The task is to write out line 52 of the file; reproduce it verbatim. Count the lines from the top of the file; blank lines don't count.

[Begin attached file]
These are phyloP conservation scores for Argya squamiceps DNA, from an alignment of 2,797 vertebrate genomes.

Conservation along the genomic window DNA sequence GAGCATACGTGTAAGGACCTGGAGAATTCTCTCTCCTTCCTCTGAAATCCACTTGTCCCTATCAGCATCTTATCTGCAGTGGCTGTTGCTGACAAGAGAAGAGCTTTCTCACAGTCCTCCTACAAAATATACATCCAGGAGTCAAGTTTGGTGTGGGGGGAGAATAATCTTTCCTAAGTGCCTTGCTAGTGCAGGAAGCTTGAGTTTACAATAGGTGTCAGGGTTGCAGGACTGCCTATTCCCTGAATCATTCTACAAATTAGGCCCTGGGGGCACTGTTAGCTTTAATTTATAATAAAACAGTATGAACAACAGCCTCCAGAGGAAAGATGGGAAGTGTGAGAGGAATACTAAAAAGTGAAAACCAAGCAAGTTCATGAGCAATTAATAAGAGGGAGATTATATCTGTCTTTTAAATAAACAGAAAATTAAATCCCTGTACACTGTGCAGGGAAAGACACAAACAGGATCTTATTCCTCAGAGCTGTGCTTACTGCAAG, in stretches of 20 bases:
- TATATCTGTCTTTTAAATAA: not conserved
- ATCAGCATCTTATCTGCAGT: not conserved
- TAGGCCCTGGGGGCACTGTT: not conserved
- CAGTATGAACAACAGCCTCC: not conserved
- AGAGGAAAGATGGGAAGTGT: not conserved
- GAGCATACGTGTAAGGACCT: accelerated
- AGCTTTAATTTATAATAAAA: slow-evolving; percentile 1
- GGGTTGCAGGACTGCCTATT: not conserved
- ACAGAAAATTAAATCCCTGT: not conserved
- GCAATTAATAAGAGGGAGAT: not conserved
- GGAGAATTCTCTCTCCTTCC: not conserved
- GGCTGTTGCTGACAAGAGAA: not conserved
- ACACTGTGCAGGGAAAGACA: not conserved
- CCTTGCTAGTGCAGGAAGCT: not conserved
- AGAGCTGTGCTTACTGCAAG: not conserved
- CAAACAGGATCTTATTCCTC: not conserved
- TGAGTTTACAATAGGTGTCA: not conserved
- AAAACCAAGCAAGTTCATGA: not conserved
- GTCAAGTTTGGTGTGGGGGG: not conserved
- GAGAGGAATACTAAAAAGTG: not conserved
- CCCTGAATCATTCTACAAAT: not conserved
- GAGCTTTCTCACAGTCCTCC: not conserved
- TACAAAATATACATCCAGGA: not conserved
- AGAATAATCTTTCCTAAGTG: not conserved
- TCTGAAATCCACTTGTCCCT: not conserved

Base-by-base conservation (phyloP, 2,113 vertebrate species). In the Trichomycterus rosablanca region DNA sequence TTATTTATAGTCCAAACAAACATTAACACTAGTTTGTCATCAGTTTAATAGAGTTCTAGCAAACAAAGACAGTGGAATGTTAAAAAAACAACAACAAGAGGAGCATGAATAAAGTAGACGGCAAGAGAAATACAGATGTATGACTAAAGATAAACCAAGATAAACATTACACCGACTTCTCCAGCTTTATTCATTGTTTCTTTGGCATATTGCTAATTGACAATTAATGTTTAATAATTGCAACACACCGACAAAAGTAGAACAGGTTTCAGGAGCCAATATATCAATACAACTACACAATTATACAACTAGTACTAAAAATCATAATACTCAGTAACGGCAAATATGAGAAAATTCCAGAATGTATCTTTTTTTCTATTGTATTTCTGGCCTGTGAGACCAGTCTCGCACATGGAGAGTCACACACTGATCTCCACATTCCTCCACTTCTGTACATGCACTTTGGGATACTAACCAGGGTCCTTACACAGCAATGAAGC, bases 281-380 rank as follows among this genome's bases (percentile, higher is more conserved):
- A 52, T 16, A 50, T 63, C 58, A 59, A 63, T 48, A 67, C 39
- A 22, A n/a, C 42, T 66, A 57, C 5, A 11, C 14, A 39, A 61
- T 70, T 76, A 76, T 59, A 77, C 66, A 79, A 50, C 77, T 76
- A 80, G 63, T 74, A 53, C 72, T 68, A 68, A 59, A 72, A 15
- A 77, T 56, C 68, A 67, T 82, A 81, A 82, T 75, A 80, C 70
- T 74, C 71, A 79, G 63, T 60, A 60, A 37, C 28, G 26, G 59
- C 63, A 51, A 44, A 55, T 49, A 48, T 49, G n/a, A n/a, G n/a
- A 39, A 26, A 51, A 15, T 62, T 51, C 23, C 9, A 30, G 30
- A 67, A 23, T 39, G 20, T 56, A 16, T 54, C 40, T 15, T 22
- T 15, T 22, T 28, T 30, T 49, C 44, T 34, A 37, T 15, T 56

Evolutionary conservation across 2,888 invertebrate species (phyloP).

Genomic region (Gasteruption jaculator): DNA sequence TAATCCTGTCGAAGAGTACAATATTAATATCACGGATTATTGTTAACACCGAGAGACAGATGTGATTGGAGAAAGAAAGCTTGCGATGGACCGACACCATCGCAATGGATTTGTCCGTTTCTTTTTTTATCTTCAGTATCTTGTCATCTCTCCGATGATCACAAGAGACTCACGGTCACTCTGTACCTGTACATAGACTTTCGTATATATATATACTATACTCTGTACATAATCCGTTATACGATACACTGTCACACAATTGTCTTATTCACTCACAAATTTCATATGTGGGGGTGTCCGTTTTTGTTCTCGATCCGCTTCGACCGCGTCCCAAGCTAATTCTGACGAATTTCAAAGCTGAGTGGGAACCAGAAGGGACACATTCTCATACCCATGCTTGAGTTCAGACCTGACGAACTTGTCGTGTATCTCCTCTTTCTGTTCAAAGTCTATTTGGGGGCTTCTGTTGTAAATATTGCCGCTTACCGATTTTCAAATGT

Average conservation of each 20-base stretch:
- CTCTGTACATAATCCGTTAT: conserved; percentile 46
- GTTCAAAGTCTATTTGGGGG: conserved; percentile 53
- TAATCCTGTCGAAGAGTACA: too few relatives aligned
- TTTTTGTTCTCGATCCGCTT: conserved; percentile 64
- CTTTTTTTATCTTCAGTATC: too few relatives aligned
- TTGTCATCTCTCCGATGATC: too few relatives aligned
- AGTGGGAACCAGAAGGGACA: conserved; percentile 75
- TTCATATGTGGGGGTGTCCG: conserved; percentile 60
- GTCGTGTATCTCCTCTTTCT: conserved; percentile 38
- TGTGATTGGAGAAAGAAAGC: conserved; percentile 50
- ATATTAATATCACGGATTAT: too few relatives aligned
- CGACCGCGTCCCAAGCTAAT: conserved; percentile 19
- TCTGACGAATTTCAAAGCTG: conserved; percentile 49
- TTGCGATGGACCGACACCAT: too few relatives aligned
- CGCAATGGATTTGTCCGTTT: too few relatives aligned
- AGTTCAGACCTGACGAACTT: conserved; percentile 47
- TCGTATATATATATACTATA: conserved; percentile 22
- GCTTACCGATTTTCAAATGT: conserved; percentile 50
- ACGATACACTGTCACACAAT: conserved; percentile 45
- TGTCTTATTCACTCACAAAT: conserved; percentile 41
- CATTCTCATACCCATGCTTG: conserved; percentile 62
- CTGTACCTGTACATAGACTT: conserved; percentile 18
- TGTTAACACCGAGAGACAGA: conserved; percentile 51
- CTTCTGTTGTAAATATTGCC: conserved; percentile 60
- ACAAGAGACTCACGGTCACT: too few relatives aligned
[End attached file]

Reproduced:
- ATATTAATATCACGGATTAT: too few relatives aligned